IF YOU want to know where the real estate market is at the moment, pay close attention.
Berman wanted to buy Shaw's house. This was okay with Shaw because he wanted to buy a Victorian home in Glencoe owned by the Katz family. Before Berman cold buy Shaw's house, he had to sell his. Once Berman paid Shaw, then Shaw could buy the Victorian home from the Katz estate (Mrs. Katz died at the age of 90 and none of her children wanted it.)
Berman put an advertisement in the newspaper saying his house was for sale. He heard from every real estate agent in the area. They all wanted to represent him in making the deal. One said she had a buyer -- a Mr. Hardy.
Hardy came out to the house and said he would like to buy Berman's home, but in order to do so Hardy would have to sell his own house in Silver Lake. He put it on the market and the Glucksterns, who were about to have another child, thought the Silver Lake place would do just fine.
Gluckstern did now own a house -- he rented. This seemed to solve the problem of Gluckstern having to find a buyer for his house first. Gluckstern told Hardy he would get a loan from the bank. Hardy called Berman and told him not to sell his house because he had a buyer for the Hardy home. Berman immediately called up Shaw and said, "I think I can swing the deal."
Shaw got so excited he called the Katz family lawyer and told him to draw up the papers.
Everyone sat around kitchen tables talking about how they were going to fix up their new houses.
Then the Glucksterns went to their bank and asked for a mortgage for the Hardy house.
The bank officer said, "We don't have any mortgage money."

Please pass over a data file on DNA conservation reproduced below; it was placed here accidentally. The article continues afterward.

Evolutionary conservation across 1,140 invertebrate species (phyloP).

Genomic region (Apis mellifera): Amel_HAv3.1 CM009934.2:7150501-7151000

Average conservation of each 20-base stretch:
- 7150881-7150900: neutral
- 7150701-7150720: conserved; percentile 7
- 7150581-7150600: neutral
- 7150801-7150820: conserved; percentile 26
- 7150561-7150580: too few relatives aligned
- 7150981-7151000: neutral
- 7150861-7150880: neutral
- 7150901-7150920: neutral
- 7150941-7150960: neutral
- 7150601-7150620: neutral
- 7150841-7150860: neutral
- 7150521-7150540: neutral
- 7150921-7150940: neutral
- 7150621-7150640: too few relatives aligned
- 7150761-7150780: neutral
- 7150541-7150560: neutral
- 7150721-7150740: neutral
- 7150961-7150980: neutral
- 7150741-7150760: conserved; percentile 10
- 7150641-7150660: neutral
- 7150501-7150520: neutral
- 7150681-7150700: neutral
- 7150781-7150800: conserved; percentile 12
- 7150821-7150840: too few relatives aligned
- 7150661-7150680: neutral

"What kind of money do you have?"
"We don't have any money at all. If you'd like to open an account with us, we'll give you a toaster for your new house."
"Why would we need a toaster for our new house when we can't borrow the money to buy it?"
"It's not my fault. It's people like Landsberg who are responsible."
"He had an account here. But he withdrew all his money and put it in Treasury bonds. He told us that when we pay as much interest as the U.S. government does, he'll put his funds back in."
Gluckstern went to see Landsberg and said, "I can't buy Hardy's house because of you."
"Who told you that?" Landsberg said.
"Atwood, at the bank. He said you took all your money out and now he can't make any real estate loans."
"Atwood has plenty of money," Landsberg said. "He just doesn't want to tie it up in long-term mortgages. Ask him for a 90-day loan at 18 percent and he'll give it to you in a minute."
Gluckstern was not mollified. "How would you like it if someone took all his money out of the bank and prevented you from buying a house?"
"I have a house and a 5 percent mortgage. Don't complain to me. Go tell your story to the U.S. Treasury. They're the ones who are paying the high interest rates."
Gluckstern went to see the man at the Treasury who deals in bonds. "How come you're paying higher interest rates to Landsberg than the bank does?"
The Treasury bond man said, "Because the governent needs the money."
"What does the government need the money for?"
"Well, for one thing, to help people find housing. Whether you know it or not, Americans are having a tough time these days buying a new home."